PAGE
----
Optus is moving forward with their 4G Plus network, today announcing that they’ve enabled LTE-Advanced Carrier Aggregation on their 2300MHz TDD LTE-A network around Australia, with Sydney, Melbourne, Brisbane and Adelaide users connected to the network the first to see the bump, and Canberra users to follow in the coming weeks.

Carrier Aggregation allows Optus to combine the two 20MHz channels they operate in the 2300Mhz spectrum to offer speeds of up to 220Mbps. While the top speed is nice, you probably won’t quite get that with other users on the network, but Optus has seen speeds of up to 160Mbps in field trials.

Optus is pushing the first to market angle of the announcement, as well as the speed bump, with Vic McClelland, Managing Director of Optus Networks saying:

As the first to launch Carrier Aggregation in Australia on a live commercial network, Optus had proven its commitment to innovate and invest to deliver a great network. Optus was the first to launch TD-LTE Advanced Carrier Aggregation in the world, and we are the first to launch this capability on any Australian network. We are future proofing our network in response to consumers’ growing appetite for mobile streaming, browsing and downloading.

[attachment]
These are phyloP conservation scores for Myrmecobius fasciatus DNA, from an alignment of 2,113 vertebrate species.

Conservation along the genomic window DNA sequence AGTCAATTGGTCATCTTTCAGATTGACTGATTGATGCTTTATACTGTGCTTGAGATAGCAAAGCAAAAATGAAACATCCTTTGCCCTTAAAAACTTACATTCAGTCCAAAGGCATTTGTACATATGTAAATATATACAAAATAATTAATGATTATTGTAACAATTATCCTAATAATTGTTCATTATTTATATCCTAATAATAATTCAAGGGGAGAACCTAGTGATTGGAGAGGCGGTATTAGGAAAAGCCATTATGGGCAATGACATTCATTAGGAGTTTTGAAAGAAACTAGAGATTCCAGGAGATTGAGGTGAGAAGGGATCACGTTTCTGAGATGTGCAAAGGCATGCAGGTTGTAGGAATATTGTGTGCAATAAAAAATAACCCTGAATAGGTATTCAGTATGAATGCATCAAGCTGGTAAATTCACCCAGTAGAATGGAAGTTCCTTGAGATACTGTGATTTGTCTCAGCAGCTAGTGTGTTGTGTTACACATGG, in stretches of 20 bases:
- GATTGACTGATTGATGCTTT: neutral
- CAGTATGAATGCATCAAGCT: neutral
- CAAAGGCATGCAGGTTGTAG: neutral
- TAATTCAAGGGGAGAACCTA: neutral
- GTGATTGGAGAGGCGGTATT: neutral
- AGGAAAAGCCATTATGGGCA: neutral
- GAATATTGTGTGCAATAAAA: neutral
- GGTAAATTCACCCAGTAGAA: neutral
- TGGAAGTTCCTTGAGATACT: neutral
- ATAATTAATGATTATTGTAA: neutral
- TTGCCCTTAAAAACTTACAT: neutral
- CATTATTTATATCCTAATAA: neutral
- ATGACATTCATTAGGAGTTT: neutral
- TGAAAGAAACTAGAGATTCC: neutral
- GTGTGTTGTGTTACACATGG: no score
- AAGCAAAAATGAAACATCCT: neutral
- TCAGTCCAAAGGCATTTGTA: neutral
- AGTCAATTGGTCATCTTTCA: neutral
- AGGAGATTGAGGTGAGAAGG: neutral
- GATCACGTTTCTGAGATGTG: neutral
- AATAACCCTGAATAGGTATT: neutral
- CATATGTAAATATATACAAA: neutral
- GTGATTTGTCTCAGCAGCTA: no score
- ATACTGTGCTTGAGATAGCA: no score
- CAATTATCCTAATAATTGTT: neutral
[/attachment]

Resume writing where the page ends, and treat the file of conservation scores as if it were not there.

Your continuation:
The 2300MHz LTE network is already accessible with a range of handsets on the Optus network, handsets such as the LG G3, G2 and F70 as well as the Samsung Galaxy S4 and Note 3. Mr McClelland also took the opportunity today to announce that four more TD-LTE CA devices would be coming in the next couple of months.

Interesting announcement, we all love more speed on our networks, now to hope that Optus offer some higher data caps to make sure we can download more, faster, cheaper.

Source: Optus.
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At 160MBps, that’s fast enough to blow through 2GB of data in just over a minute and a half.


More speed is not worth a whole lot, when the current data allowances are still comprehensively puny, and the data prices are still extremely exorbitant.

Ian Tester

Having higher speed is useless if you can’t use it.


More speed is helpful in the sense that it reduces congestion, although there aren’t any handsets that support this now anyway. Perhaps Optus should concentrate on rolling out 700MHz.